What is Shakespeare’s fascination with three hours? I was at Romeo and Juliet this weekend and this stood out to me:
Ah, poor my lord, what tongue shall smooth thy name,
When I, thy three-hours wife, have mangled it?
Because I thought, “Hmm, that’s interesting because clearly they’ve been married more than three hours so it’s like she’s using that as just a generic term for some length of time. Kind of like how Hamlet does it, doesn’t he?” Actually, I was off on that one:
how cheerfully my mother looks, and father died within these two hours.
Then I thought about that one about, “Better three hours too soon than a minute too late,” from Merry Wives of Windsor. So I got to wondering just how often he used this expression. As it turns out, quite a lot. Some of them could even be literal (such as “the length of time after supper and before bedtime”) but surely not all of them.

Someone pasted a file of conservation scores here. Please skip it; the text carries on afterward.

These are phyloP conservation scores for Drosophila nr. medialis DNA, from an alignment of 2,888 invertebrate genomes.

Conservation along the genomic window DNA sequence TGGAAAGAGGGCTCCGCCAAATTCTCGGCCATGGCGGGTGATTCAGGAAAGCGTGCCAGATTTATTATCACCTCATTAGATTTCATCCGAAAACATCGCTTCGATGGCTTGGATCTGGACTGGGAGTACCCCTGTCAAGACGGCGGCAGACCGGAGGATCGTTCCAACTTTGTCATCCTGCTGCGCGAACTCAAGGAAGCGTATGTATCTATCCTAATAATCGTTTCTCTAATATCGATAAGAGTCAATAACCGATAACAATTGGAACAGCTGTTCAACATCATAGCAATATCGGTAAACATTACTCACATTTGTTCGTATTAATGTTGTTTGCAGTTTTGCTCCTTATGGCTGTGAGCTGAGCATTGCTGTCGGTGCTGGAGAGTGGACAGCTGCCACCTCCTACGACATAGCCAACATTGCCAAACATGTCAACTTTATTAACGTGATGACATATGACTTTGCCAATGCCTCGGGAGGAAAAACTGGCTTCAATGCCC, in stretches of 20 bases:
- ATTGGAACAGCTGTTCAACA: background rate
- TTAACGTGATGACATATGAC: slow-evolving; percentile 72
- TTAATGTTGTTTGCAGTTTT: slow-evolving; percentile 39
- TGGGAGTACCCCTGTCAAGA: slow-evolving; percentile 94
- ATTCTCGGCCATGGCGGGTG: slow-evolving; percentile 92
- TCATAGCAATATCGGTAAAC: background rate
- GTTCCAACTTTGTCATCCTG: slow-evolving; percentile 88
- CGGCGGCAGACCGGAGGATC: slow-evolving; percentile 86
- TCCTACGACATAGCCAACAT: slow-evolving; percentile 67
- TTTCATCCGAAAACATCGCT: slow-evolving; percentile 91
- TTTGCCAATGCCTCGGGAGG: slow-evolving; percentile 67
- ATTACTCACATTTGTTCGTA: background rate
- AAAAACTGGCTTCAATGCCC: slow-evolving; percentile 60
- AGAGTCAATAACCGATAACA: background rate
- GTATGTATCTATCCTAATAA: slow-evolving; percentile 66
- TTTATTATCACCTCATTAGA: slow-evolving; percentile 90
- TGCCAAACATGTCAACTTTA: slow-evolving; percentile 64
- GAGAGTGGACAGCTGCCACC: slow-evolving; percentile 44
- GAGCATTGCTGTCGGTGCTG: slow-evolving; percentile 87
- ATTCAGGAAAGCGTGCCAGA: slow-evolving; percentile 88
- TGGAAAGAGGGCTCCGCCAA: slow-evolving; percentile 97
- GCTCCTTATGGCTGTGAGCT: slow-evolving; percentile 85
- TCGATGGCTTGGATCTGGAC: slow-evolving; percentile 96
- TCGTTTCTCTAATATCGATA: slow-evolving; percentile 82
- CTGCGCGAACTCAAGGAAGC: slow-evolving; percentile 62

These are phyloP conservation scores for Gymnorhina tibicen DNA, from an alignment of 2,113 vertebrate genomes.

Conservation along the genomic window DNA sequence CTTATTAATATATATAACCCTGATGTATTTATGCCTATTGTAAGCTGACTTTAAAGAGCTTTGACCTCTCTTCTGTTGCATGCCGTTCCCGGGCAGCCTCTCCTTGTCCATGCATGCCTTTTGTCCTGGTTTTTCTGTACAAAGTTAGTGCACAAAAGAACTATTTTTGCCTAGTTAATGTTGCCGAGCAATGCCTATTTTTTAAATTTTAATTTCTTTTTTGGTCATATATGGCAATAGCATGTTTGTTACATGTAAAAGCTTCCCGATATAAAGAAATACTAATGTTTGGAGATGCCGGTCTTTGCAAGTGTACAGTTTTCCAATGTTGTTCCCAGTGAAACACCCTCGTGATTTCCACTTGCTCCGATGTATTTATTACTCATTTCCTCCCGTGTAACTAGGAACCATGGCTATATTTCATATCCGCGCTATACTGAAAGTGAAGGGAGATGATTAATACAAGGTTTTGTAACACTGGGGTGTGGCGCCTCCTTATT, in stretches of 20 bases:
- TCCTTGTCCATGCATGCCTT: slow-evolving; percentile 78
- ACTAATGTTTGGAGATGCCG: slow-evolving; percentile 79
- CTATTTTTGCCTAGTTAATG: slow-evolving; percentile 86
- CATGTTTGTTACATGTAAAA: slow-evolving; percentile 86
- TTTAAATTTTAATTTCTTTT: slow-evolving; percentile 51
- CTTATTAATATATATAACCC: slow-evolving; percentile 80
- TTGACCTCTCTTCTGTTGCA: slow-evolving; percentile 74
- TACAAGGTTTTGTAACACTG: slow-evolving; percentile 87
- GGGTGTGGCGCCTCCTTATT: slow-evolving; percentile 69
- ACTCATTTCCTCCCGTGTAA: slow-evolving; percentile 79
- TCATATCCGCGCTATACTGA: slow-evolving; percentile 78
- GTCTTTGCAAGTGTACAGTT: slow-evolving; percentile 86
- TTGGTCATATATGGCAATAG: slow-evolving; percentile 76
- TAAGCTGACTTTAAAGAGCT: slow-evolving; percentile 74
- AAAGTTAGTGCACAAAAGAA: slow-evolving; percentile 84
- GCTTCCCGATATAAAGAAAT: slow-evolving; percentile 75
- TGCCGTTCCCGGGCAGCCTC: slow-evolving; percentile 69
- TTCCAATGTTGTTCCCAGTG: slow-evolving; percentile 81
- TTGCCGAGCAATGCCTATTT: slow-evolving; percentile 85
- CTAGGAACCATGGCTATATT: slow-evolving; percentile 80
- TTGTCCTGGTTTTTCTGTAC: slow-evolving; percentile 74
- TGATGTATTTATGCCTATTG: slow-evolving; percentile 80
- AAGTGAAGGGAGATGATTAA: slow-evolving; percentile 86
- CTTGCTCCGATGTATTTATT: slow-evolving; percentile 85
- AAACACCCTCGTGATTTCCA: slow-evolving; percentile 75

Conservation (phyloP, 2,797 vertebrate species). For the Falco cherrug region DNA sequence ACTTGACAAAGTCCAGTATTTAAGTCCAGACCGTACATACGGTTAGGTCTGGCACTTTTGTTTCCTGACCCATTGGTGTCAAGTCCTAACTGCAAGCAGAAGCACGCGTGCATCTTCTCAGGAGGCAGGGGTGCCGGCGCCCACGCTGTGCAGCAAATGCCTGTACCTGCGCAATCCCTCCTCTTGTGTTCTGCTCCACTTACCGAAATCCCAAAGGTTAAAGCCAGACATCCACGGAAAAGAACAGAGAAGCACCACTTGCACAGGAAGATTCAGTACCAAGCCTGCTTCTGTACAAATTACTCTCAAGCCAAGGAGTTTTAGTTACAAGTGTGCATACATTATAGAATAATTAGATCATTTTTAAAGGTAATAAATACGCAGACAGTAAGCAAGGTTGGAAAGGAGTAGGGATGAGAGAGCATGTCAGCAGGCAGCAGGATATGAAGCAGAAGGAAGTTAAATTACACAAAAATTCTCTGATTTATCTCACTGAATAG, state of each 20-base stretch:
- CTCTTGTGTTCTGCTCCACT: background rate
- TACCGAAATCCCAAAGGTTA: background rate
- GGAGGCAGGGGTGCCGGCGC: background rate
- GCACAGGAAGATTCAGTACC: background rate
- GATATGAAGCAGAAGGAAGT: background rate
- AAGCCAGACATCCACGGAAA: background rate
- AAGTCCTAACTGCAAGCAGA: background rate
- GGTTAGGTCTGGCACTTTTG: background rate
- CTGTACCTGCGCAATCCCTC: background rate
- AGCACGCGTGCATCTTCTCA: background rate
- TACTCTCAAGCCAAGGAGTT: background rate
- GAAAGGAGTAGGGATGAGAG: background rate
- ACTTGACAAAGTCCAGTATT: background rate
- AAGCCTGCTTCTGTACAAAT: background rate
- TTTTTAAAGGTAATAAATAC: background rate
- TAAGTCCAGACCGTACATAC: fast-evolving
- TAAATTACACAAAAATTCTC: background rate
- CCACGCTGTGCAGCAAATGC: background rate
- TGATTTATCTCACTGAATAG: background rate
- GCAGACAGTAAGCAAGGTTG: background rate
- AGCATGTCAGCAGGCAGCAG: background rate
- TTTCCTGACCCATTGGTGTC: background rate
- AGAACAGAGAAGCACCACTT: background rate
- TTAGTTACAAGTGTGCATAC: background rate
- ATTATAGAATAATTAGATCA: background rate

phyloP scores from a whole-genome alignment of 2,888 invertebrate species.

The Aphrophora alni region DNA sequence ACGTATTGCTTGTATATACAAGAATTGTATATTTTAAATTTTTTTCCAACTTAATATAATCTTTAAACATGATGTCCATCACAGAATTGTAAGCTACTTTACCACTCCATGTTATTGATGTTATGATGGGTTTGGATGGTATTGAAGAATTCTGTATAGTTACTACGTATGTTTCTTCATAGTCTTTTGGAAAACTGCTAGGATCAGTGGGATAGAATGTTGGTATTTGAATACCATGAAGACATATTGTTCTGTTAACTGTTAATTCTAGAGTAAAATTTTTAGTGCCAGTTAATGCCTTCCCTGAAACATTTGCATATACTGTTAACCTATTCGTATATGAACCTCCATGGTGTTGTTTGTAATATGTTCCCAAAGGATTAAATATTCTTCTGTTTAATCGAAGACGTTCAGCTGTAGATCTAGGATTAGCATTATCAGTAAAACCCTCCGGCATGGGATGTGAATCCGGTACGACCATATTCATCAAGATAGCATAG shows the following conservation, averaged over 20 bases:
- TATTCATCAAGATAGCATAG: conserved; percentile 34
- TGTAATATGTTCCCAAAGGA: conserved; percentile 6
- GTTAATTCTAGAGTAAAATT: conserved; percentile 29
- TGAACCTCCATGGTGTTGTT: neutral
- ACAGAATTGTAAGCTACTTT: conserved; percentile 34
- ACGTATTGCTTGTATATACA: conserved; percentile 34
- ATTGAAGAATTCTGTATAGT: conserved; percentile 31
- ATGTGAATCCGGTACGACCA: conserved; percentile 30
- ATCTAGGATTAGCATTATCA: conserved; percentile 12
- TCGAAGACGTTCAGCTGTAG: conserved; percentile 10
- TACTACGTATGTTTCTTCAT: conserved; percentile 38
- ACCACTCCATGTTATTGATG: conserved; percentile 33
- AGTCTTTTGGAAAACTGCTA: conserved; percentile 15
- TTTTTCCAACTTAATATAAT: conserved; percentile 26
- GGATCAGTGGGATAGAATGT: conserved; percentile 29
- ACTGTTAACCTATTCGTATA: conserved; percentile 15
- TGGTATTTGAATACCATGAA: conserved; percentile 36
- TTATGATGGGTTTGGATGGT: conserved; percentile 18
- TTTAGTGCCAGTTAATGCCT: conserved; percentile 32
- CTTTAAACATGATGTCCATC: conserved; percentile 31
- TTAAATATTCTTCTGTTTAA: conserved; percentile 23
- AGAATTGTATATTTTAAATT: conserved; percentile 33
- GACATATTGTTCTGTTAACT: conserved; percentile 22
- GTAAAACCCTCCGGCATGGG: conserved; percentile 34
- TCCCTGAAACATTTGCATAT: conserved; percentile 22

All’s Well That Ends Well
Ten o’clock: within these three hours ’twill be
time enough to go home.
Love’s Labour’s Lost
And then, to sleep but three hours in the night,
And not be seen to wink of all the day—
A Midsummer Night’s Dream
what dances shall we have,
To wear away this long age of three hours
Between our after-supper and bed-time?
Ay, madam, well; for I was bred and born
Not three hours‘ travel from this very place.
Within these three hours, Tullus,
Alone I fought in your Corioli walls,
And made what work I pleased:
Romeo and Juliet (again)
Now must I to the monument alone;
Within three hours will fair Juliet wake:
Henry VI Part 1
More than three hours the fight continued;
Where valiant Talbot above human thought
Enacted wonders with his sword and lance:
I have read three hours then: mine eyes are weak:
Is hard at study; pray now, rest yourself;
He’s safe for these three hours.
How thou hast met us here, who three hours since
Were wreck’d upon this shore;
What is this maid with whom thou wast at play?
Your eld’st acquaintance cannot be three hours: